MEMA Encourages Residents To Stay Safe During Extreme Heat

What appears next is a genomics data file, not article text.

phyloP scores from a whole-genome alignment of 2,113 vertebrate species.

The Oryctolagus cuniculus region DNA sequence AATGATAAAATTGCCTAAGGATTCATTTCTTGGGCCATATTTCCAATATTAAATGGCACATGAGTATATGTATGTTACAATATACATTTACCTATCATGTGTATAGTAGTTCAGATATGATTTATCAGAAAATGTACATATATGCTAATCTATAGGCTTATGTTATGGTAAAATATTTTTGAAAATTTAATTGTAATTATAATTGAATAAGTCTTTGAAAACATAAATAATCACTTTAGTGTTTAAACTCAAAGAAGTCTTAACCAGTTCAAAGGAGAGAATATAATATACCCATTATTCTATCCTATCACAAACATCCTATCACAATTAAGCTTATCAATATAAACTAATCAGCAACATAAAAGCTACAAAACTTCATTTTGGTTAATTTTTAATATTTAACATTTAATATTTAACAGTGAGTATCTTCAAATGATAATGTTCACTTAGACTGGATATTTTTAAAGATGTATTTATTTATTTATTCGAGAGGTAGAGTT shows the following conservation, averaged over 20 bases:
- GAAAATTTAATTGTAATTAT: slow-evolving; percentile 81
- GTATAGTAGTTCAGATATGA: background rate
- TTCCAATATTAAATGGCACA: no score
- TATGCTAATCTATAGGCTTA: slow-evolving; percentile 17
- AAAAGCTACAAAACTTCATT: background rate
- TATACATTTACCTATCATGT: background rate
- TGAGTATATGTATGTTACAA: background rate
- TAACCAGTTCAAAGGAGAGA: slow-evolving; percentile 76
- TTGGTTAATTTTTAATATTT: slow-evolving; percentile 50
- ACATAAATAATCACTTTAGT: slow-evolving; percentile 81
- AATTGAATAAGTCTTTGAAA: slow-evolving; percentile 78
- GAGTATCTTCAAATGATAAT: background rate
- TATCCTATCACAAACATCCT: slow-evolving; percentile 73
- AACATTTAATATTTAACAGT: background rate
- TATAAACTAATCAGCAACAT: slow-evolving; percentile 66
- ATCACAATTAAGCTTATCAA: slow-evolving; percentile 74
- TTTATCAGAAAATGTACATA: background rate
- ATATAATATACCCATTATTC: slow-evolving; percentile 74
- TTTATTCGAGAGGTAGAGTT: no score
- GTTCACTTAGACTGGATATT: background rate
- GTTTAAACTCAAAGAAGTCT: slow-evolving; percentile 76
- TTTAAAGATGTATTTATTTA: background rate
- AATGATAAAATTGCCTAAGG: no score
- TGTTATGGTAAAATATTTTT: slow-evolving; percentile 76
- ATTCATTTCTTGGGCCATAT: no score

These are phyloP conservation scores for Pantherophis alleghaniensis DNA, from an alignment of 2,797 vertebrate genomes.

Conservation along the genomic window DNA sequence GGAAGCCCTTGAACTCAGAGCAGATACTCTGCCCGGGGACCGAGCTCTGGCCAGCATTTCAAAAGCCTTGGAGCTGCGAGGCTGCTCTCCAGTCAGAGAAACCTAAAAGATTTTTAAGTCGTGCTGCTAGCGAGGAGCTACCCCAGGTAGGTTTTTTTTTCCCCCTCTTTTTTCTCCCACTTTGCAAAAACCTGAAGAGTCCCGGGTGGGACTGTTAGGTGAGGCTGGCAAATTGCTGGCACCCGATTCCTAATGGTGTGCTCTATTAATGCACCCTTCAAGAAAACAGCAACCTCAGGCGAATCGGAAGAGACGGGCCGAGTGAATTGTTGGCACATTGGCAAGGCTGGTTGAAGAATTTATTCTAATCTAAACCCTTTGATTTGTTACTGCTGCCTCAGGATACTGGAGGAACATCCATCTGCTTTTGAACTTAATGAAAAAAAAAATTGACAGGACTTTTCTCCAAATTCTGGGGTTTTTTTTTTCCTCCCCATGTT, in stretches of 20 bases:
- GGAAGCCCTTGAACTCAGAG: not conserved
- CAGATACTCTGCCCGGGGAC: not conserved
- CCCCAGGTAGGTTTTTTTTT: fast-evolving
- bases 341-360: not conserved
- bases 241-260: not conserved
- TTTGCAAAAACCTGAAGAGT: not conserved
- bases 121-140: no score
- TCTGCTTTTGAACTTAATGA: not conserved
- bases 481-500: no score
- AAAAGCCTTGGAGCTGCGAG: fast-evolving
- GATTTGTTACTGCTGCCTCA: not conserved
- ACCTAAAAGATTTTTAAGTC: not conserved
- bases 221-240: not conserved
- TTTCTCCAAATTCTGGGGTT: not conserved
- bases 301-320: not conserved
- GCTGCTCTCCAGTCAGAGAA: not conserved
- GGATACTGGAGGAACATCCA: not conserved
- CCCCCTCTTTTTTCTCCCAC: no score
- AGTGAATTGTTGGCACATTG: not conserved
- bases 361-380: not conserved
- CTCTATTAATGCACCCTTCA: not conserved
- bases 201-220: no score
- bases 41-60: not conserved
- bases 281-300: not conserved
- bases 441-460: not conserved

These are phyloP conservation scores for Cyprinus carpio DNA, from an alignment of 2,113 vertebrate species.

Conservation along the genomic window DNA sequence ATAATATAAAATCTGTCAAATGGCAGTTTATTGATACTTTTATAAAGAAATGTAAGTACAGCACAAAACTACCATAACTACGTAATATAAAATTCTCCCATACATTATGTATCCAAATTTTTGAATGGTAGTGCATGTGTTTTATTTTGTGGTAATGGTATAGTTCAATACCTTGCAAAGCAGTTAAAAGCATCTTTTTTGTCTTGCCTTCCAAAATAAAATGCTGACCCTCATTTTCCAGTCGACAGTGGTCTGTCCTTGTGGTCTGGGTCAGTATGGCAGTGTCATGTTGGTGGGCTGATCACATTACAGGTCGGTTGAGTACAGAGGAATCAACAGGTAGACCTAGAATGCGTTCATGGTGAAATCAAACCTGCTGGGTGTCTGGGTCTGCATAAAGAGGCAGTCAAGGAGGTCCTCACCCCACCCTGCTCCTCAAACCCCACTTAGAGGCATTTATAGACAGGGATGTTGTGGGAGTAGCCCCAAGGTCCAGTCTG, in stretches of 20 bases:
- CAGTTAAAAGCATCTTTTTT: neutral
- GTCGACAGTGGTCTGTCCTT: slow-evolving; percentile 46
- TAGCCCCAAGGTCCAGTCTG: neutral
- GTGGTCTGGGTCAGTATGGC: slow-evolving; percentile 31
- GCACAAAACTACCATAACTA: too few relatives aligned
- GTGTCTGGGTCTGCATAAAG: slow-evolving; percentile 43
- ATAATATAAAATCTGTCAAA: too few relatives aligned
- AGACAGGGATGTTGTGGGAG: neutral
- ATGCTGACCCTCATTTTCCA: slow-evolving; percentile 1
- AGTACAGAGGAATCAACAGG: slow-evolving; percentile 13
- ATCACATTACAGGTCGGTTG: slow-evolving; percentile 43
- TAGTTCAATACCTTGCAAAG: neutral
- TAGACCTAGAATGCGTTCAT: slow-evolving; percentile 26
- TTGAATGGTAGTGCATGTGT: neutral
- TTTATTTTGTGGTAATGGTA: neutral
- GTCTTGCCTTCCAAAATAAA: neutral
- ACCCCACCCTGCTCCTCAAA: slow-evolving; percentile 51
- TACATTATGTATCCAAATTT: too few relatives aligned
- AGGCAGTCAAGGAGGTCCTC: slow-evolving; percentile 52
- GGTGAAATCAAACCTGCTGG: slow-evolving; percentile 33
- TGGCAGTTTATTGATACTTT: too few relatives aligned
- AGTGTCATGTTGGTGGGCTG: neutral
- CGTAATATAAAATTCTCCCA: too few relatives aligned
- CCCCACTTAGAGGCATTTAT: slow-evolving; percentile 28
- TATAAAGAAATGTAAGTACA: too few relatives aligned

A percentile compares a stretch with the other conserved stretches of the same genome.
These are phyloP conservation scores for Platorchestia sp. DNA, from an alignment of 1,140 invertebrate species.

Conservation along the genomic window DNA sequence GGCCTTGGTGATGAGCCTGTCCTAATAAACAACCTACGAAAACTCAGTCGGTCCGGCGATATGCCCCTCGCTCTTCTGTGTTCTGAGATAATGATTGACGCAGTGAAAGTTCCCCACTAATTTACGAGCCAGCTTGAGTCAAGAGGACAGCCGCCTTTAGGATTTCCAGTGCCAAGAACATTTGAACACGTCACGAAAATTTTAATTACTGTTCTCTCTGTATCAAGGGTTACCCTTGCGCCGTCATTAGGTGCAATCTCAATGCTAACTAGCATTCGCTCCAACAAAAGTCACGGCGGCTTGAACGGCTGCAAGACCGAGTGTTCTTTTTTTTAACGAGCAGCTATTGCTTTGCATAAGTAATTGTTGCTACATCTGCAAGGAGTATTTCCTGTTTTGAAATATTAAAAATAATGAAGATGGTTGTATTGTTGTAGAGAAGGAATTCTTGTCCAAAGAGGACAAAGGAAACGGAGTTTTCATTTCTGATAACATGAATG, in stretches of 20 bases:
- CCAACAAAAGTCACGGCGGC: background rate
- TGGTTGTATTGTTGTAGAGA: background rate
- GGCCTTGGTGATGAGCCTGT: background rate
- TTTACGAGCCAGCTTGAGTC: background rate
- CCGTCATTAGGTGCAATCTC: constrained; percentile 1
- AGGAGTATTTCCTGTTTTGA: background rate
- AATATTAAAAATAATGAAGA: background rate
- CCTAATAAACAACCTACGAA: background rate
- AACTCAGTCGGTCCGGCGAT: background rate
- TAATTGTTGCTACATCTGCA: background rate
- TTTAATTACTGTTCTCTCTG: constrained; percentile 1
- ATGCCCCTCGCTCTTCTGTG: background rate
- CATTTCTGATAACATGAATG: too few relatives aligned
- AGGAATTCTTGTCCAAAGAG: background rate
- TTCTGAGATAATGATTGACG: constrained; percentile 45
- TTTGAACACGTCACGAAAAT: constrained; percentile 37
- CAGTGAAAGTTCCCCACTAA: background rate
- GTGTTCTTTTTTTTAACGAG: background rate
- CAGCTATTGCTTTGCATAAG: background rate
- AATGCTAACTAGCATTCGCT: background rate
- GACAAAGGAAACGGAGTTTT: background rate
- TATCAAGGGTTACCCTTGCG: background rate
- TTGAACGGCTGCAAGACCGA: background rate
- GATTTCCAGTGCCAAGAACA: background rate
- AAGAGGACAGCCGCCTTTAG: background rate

first_imgHeat stroke is the most serious heat emergency and is life-threatening. Heat stroke develops when systems in the body begin to stop functioning due to extreme heat. Heat stroke may cause brain damage or death if the body is not cooled quickly.Symptoms: Extremely high body temperature, hot and red skin (dry or moist), loss of consciousness, changes in level of responsiveness rapid and weak pulse, rapid and shallow breathing, vomiting, confusion, and/or seizuresTreatment: A person suffering from heat stroke needs immediate assistance. Call 9-1-1 and move the person to a cooler place. Immerse the individual in a cool bath, wrap in cold wet sheets, or cover the person in bags of ice. FRAMINGHAM, MA — Below is an extreme heat advisory from the Massachusetts Emergency Management agency:Hot temperatures combined with high humidity levels are expected to create dangerous heat conditions, with the most oppressive conditions expected Saturday. High temperatures Friday-Sunday are forecast to be in the 90s to lower 100s, and dew points in the low to mid 70s. Heat index values are expected to reach the mid to upper 90s Friday, 100 to 110 Saturday, and 97 to 105 Sunday, with the highest values occurring on Saturday in eastern Massachusetts and parts of the Connecticut River valley. The hot temperatures and high heat indices can lead to serious heat related-illnesses.“MEMA urges residents to take precautions during the upcoming extreme heat. Never leave children or pets alone in a closed vehicle, find an air-conditioned public space, cooling center, or other cool spot for relief, and watch for heat-related illnesses,” said Massachusetts Emergency Management Agency (MEMA) Director Samantha Phillips. “Please check on your family, friends, or neighbors to make sure they are safe during the extreme heat.”Extreme Heat Safety TipsNever leave children or pets alone in a closed vehicle. Even with the windows cracked open, interior temperatures can rise almost 20°F within 10 minutes.Slow down and avoid strenuous activity.Drink plenty of fluids — even if you are not thirsty. Avoid alcoholic beverages and liquids high in sugar or caffeine. If your doctor generally limits the amount of fluid you drink, ask how much you should drink during hot weather.Wear lightweight, loose-fitting, light-colored clothing. Light colors reflect heat and sunlight, and help maintain normal body temperature.Stay indoors as much as possible and limit exposure to the sun. Do not leave pets outside for extended periods of time.If you must be outdoors, limit your outdoor activity to the morning and evening hours. Try to rest often in shady areas so your body temperature will have a chance to recover. Use sunscreen with a high SPF and wear a wide-brimmed hat.If you do not have air conditioning, stay on your lowest floor, out of the sun. Use fans to stay cool and avoid using your stove and oven. Consider spending time in air-conditioned public spaces, such as schools, libraries, theaters, and other community facilities.Check with your local authorities or Call 2-1-1 to find locations of cooling centers or shelters near you.On hot days, more people cool off around bodies of water. Playing in and around water can increase the risk of drowning. Learn how to keep yourself and your children safe in and around water with these Water Safety Tips.If there are power outages during warm weather, you may need to take additional precautions or go to a cooling center or emergency shelter to stay cool.Know the symptoms of and watch out for heat-related illnesses. Call 9-1-1 to report emergencies.Be a good neighbor. Check on family, friends, and neighbors, especially the elderly, those who live alone, those with medical conditions, those who may need additional assistance, and those who may not have air conditioning.Types of Heat-related IllnessesDuring extreme heat, people are susceptible to heat-related illnesses. Learn how to recognize and respond to them:Heat cramps are muscular pains and spasms caused by heavy sweating.Symptoms: Muscular pains and spasms that usually occur in the legs or abdomenTreatment: Get the person to rest in a comfortable position in a cooler place. Give the person water or fluids with electrolytes help them rehydrate. For more information on heat-related illnesses and graphics, see https://www.cdc.gov/disasters/extremeheat/warning.htmlMEMA is the state agency charged with ensuring the state is prepared to withstand, respond to, and recover from all types of emergencies and disasters, including natural hazards, accidents, deliberate attacks, and technological and infrastructure failures. MEMA’s staff of professional planners, communications specialists and operations and support personnel is committed to an all hazards approach to emergency management. By building and sustaining effective partnerships with federal, state and local government agencies, and with the private sector – individuals, families, non-profits and businesses – MEMA ensures the Commonwealth’s ability to rapidly recover from large and small disasters by assessing and mitigating threats and hazards, enhancing preparedness, ensuring effective response, and strengthening our capacity to rebuild and recover. For additional information about MEMA and Emergency Preparedness, go to www.mass.gov/mema.Continue to follow MEMA updates on Twitter at www.twitter.com/MassEMA; Facebook at www.facebook.com/MassachusettsEMA; YouTube at www.youtube.com/MassachusettsEMA.Like Wilmington Apple on Facebook. Follow Wilmington Apple on Twitter. Follow Wilmington Apple on Instagram. Subscribe to Wilmington Apple’s daily email newsletter HERE. Got a comment, question, photo, press release, or news tip? Email wilmingtonapple@gmail.com. Heat exhaustion typically occurs when people overexert themselves in a warm, humid place, and often affects those doing strenuous work in hot weather. Body fluids are lost through heavy sweating and blood flow to the skin increases, causing blood flow to vital organs to decrease. This results in a form of mild shock.Symptoms:  Cool, moist, pale or flushed skin, nausea, dizziness, headache, weakness, and/or exhaustionTreatment: Get the person to rest in a comfortable position in a cooler place. Remove or loosen tight clothing and apply cool, wet cloths, such as towels or sheets. If the person is conscious, give them half a glass of cool water or fluids with electrolytes every 15 minutes, making sure the person drinks slowly. Watch the person carefully for changes in his or her condition and call 9-1-1 if it doesn’t improve. Share this:TwitterFacebookLike this:Like Loading… RelatedMEMA Encourages Residents To Stay Safe During Extreme Cold WeatherIn “Government”Governor Baker Proclaims This Week As ‘Hurricane Preparedness Week’In “Government”RMLD Asks Residents To Conserve Energy During This Weekend’s Heat WaveIn “Government”last_img read more